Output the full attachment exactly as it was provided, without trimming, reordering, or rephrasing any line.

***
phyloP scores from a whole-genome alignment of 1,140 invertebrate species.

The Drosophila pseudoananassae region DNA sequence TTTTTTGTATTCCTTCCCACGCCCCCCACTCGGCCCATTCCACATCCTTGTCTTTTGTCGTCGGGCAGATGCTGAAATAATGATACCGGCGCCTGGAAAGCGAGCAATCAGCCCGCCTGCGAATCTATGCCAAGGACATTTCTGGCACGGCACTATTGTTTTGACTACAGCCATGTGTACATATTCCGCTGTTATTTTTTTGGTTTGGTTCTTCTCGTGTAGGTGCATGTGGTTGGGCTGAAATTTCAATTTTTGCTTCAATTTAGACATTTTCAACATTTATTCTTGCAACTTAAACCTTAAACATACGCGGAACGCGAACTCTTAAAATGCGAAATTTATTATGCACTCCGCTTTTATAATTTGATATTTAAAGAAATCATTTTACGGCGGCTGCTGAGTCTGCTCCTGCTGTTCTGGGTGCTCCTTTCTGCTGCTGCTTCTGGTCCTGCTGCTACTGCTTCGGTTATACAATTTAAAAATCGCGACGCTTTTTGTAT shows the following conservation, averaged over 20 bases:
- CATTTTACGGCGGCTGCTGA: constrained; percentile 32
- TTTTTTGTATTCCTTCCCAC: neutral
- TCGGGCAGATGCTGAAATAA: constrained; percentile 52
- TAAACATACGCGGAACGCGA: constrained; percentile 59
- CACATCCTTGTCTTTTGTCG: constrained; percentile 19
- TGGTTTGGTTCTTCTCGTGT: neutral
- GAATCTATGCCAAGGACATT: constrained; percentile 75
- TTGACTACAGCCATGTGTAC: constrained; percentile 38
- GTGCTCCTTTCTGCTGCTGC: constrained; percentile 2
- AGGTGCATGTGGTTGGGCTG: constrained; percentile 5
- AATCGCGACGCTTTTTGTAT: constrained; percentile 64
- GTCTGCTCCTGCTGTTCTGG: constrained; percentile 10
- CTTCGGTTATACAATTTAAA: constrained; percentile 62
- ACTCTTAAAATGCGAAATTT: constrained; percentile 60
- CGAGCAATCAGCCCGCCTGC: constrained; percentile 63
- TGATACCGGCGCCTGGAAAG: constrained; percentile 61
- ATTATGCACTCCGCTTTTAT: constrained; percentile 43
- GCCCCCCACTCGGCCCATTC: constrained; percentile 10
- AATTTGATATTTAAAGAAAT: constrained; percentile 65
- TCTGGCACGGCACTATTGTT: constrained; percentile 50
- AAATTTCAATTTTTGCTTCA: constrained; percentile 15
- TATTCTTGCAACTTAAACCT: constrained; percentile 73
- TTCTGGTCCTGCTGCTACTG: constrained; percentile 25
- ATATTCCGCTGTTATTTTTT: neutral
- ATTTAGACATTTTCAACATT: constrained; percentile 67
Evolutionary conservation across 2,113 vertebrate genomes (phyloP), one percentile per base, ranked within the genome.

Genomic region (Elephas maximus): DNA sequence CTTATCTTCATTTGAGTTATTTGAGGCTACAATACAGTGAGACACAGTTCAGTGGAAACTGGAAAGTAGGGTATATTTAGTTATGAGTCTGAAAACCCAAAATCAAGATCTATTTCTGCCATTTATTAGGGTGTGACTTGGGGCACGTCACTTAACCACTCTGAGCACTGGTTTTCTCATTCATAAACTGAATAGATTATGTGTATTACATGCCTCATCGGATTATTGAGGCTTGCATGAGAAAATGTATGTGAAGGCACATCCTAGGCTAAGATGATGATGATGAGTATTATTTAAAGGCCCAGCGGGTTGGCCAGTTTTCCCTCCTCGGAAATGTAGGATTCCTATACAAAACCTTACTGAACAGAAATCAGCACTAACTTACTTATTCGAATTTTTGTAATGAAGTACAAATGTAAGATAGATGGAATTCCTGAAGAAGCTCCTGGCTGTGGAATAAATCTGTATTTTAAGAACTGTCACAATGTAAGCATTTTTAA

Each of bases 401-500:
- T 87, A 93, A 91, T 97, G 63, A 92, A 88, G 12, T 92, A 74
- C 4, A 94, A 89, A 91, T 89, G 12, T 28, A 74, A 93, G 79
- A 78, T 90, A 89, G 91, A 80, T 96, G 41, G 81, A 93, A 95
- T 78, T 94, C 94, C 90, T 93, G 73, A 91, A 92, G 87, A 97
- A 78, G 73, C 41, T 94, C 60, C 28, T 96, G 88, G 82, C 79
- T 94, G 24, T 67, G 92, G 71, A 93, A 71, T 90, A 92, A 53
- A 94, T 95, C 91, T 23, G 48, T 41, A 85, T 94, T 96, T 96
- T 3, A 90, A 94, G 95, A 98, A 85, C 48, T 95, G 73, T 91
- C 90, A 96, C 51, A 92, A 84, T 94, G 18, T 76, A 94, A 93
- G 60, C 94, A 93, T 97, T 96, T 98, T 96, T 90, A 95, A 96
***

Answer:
phyloP scores from a whole-genome alignment of 1,140 invertebrate species.

The Drosophila pseudoananassae region DNA sequence TTTTTTGTATTCCTTCCCACGCCCCCCACTCGGCCCATTCCACATCCTTGTCTTTTGTCGTCGGGCAGATGCTGAAATAATGATACCGGCGCCTGGAAAGCGAGCAATCAGCCCGCCTGCGAATCTATGCCAAGGACATTTCTGGCACGGCACTATTGTTTTGACTACAGCCATGTGTACATATTCCGCTGTTATTTTTTTGGTTTGGTTCTTCTCGTGTAGGTGCATGTGGTTGGGCTGAAATTTCAATTTTTGCTTCAATTTAGACATTTTCAACATTTATTCTTGCAACTTAAACCTTAAACATACGCGGAACGCGAACTCTTAAAATGCGAAATTTATTATGCACTCCGCTTTTATAATTTGATATTTAAAGAAATCATTTTACGGCGGCTGCTGAGTCTGCTCCTGCTGTTCTGGGTGCTCCTTTCTGCTGCTGCTTCTGGTCCTGCTGCTACTGCTTCGGTTATACAATTTAAAAATCGCGACGCTTTTTGTAT shows the following conservation, averaged over 20 bases:
- CATTTTACGGCGGCTGCTGA: constrained; percentile 32
- TTTTTTGTATTCCTTCCCAC: neutral
- TCGGGCAGATGCTGAAATAA: constrained; percentile 52
- TAAACATACGCGGAACGCGA: constrained; percentile 59
- CACATCCTTGTCTTTTGTCG: constrained; percentile 19
- TGGTTTGGTTCTTCTCGTGT: neutral
- GAATCTATGCCAAGGACATT: constrained; percentile 75
- TTGACTACAGCCATGTGTAC: constrained; percentile 38
- GTGCTCCTTTCTGCTGCTGC: constrained; percentile 2
- AGGTGCATGTGGTTGGGCTG: constrained; percentile 5
- AATCGCGACGCTTTTTGTAT: constrained; percentile 64
- GTCTGCTCCTGCTGTTCTGG: constrained; percentile 10
- CTTCGGTTATACAATTTAAA: constrained; percentile 62
- ACTCTTAAAATGCGAAATTT: constrained; percentile 60
- CGAGCAATCAGCCCGCCTGC: constrained; percentile 63
- TGATACCGGCGCCTGGAAAG: constrained; percentile 61
- ATTATGCACTCCGCTTTTAT: constrained; percentile 43
- GCCCCCCACTCGGCCCATTC: constrained; percentile 10
- AATTTGATATTTAAAGAAAT: constrained; percentile 65
- TCTGGCACGGCACTATTGTT: constrained; percentile 50
- AAATTTCAATTTTTGCTTCA: constrained; percentile 15
- TATTCTTGCAACTTAAACCT: constrained; percentile 73
- TTCTGGTCCTGCTGCTACTG: constrained; percentile 25
- ATATTCCGCTGTTATTTTTT: neutral
- ATTTAGACATTTTCAACATT: constrained; percentile 67
Evolutionary conservation across 2,113 vertebrate genomes (phyloP), one percentile per base, ranked within the genome.

Genomic region (Elephas maximus): DNA sequence CTTATCTTCATTTGAGTTATTTGAGGCTACAATACAGTGAGACACAGTTCAGTGGAAACTGGAAAGTAGGGTATATTTAGTTATGAGTCTGAAAACCCAAAATCAAGATCTATTTCTGCCATTTATTAGGGTGTGACTTGGGGCACGTCACTTAACCACTCTGAGCACTGGTTTTCTCATTCATAAACTGAATAGATTATGTGTATTACATGCCTCATCGGATTATTGAGGCTTGCATGAGAAAATGTATGTGAAGGCACATCCTAGGCTAAGATGATGATGATGAGTATTATTTAAAGGCCCAGCGGGTTGGCCAGTTTTCCCTCCTCGGAAATGTAGGATTCCTATACAAAACCTTACTGAACAGAAATCAGCACTAACTTACTTATTCGAATTTTTGTAATGAAGTACAAATGTAAGATAGATGGAATTCCTGAAGAAGCTCCTGGCTGTGGAATAAATCTGTATTTTAAGAACTGTCACAATGTAAGCATTTTTAA

Each of bases 401-500:
- T 87, A 93, A 91, T 97, G 63, A 92, A 88, G 12, T 92, A 74
- C 4, A 94, A 89, A 91, T 89, G 12, T 28, A 74, A 93, G 79
- A 78, T 90, A 89, G 91, A 80, T 96, G 41, G 81, A 93, A 95
- T 78, T 94, C 94, C 90, T 93, G 73, A 91, A 92, G 87, A 97
- A 78, G 73, C 41, T 94, C 60, C 28, T 96, G 88, G 82, C 79
- T 94, G 24, T 67, G 92, G 71, A 93, A 71, T 90, A 92, A 53
- A 94, T 95, C 91, T 23, G 48, T 41, A 85, T 94, T 96, T 96
- T 3, A 90, A 94, G 95, A 98, A 85, C 48, T 95, G 73, T 91
- C 90, A 96, C 51, A 92, A 84, T 94, G 18, T 76, A 94, A 93
- G 60, C 94, A 93, T 97, T 96, T 98, T 96, T 90, A 95, A 96